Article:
What are Recruiter Referral Fees?
By Beth Cliff, IT Engineering Recruitment Manager, Redfish Technology
[plus1 count=”true” size=”standard”][/plus1]
Did you ever get a message from a recruiter in your voice mail that goes something like:
“Hi [your name]. This is Beth Cliff from Redfish Technology, nationwide IT recruiters. I am working with the VP of Engineering for a Network Security company who is looking to add a key member to his team. They are a privately held, well-established leader in network security with clients in the government, military, and commercial enterprises. This is an immediate need for an experienced professional, and offers a competitive base salary, excellent benefits, and bonus. If this is not right for you at this time, perhaps you know a colleague or friend who would be a good fit. I’d appreciate the referral if so. Either way, please give me a call back to discuss the details. Thanks!”
So what is this referral? And why are you getting this message?
The recruiter’s job is to find the right candidate to meet their clients’ hiring priorities. This corporate matchmaking is typically done by starting with the recruiter’s very own network. The networking search is supplemented with online research and lots and lots of phone calls to speak with professionals who are identified as being qualified or having access to people with the qualifications that fit the employer’s requirements.
Most professionals are eager to help out a deserving colleague or other contact in their network with a new career opportunity. Nonetheless, recruiters know that top talent is usually pretty busy with their current projects. Hence as a professional courtesy, we at Redfish like to show our appreciation when someone takes the time to help out with a referral. In fact, we offer referral fees on most of our searches.
When referring someone, be sure you aren’t wasting anyone’s time including your own. Your referral choice does reflect back onto you. If you don’t feel good about the opportunity or the recruiter, just pass. If you can’t think of anyone qualified, pass. But if you think that the opportunity and the contact you have would be a good match, this is an excellent opportunity to do a favor.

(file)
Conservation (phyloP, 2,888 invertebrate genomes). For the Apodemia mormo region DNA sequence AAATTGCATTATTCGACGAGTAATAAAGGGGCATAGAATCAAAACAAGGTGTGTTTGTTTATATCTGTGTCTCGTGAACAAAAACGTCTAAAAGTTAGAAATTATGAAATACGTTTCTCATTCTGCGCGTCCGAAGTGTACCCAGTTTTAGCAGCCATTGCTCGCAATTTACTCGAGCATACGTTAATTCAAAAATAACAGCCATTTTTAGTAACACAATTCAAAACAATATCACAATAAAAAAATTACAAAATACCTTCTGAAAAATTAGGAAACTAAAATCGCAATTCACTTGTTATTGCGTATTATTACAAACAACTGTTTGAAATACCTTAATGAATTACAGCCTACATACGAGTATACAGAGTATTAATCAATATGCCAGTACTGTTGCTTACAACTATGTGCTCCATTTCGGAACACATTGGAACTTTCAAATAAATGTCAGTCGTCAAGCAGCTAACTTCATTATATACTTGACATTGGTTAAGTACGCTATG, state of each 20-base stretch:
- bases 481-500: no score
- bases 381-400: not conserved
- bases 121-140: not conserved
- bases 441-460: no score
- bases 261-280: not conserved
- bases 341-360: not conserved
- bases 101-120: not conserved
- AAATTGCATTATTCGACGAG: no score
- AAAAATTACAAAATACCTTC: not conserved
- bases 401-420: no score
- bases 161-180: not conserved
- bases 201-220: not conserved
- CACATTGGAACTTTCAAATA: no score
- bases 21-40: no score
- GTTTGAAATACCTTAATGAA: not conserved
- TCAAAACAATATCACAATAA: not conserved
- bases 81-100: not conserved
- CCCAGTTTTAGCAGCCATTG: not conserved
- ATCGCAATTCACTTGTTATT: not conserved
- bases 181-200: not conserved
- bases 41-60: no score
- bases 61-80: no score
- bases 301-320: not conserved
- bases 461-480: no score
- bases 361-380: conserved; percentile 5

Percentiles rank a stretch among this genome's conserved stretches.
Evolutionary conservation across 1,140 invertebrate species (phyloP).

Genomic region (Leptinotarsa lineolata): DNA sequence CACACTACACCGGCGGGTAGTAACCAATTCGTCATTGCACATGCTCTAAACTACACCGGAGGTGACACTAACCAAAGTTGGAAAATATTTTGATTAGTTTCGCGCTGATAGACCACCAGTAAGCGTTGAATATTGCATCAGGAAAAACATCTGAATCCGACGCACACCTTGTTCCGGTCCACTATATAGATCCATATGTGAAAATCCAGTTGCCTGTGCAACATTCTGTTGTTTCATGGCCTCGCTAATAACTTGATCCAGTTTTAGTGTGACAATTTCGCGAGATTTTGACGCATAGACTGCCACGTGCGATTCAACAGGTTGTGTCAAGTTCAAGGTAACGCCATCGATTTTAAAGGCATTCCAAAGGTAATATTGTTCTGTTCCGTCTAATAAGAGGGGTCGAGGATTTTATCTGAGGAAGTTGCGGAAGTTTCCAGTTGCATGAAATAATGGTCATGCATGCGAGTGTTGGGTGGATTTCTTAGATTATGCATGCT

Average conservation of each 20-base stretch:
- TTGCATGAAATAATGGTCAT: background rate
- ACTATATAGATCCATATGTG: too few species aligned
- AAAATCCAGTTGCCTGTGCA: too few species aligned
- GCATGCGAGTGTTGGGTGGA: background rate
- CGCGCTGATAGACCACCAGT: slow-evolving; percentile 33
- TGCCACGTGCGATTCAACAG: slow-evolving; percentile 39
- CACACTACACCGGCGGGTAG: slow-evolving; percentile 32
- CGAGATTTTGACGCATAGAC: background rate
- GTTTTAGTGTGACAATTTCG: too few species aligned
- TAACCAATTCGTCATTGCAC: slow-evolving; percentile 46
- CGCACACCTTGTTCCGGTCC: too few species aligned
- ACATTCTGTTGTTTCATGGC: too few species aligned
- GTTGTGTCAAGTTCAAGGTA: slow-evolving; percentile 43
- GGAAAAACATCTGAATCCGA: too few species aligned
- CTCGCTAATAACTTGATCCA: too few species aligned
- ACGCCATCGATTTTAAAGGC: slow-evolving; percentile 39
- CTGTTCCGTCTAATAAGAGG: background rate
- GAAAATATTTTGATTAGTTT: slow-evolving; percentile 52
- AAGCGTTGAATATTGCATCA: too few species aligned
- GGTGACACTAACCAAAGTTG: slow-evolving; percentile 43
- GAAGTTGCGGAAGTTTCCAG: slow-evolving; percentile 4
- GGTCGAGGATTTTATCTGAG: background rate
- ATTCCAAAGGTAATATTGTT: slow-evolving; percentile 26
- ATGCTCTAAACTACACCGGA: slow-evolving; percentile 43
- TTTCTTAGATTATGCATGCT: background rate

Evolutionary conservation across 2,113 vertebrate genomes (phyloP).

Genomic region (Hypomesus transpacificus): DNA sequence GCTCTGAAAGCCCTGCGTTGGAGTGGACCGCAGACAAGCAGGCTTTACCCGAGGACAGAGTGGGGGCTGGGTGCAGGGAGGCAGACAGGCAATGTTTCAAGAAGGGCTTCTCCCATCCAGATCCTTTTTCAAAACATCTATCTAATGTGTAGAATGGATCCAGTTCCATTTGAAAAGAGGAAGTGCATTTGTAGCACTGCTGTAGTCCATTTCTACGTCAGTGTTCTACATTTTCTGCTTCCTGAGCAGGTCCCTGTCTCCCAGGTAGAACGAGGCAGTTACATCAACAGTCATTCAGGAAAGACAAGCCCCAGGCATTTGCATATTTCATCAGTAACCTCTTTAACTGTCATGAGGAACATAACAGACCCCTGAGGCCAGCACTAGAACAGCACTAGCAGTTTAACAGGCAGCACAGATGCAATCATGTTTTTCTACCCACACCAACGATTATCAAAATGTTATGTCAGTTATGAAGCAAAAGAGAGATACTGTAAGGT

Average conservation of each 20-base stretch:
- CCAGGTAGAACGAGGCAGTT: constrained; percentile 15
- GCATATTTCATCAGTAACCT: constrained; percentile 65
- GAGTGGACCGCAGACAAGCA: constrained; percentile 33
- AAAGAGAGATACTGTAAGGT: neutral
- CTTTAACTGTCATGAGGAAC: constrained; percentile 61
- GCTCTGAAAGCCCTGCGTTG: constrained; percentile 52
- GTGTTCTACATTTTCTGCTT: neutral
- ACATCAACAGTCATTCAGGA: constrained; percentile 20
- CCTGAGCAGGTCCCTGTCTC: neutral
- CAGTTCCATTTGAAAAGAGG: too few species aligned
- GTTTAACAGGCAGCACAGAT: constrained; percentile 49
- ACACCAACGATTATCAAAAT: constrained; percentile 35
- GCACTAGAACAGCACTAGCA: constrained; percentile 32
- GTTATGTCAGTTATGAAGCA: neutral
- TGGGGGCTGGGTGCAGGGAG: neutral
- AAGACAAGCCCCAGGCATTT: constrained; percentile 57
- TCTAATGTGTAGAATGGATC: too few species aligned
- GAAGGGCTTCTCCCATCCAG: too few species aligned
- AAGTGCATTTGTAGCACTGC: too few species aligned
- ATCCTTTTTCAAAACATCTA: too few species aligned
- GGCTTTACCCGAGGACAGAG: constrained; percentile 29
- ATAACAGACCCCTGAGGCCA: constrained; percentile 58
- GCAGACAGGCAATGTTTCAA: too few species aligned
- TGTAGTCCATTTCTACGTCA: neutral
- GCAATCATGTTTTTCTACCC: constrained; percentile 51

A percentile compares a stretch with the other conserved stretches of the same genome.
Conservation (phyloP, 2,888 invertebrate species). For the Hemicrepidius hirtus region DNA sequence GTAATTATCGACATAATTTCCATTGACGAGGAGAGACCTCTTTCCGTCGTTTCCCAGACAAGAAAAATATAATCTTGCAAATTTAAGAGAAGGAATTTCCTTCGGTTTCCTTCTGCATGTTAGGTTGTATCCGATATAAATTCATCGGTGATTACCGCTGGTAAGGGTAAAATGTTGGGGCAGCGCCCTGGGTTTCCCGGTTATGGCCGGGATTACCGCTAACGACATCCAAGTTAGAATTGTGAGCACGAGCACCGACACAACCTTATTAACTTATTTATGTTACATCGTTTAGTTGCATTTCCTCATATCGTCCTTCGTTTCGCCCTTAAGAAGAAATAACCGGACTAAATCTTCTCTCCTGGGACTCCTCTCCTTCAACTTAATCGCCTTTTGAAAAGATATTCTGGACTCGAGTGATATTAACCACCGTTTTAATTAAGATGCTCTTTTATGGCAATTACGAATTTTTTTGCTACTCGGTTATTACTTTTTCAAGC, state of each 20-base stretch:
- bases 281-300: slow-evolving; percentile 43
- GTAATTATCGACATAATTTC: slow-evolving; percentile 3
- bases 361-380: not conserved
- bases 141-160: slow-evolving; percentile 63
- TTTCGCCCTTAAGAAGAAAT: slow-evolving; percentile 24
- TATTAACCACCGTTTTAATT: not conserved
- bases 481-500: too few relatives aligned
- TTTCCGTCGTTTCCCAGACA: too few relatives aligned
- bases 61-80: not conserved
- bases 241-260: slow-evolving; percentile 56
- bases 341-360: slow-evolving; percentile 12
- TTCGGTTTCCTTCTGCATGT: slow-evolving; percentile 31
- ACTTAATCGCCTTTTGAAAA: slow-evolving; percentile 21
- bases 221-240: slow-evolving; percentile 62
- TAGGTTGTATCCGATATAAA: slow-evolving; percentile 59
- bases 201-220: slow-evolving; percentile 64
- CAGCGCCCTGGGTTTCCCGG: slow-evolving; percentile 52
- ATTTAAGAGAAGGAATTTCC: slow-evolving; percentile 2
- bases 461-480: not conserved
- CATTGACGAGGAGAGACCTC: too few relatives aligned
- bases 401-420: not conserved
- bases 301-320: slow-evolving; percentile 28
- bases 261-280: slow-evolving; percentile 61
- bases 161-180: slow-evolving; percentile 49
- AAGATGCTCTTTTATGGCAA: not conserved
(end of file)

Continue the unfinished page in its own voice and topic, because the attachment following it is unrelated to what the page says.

Think of it as paying it forward. One day that person who ends up landing an awesome new job, will likely think of you when s/he is approached with an opportunity that would fit for you. The recruiter you help out will have an additional reason to remember you and be more likely to reach out to you quickly when the right opportunity comes along for you.
Referral fees vary in terms of amount and conditions. Typically, the fee is paid out once the candidate has been hired and passed an agreed upon guarantee or trial period. Referral fees can vary in amount, depending on the role and other variables. A good referral can be a great way to help others and yourself.
About the author:
Beth Cliff,IT Engineering Recruitment Manager
Beth Cliff has been recruiting since 1995, with Redfish since 2006. Currently Engineering Recruitment Manager, she also heads up Redfish’s East Coast operations. She is especially successful at uncovering technical talent and matching it with the company culture and team personality.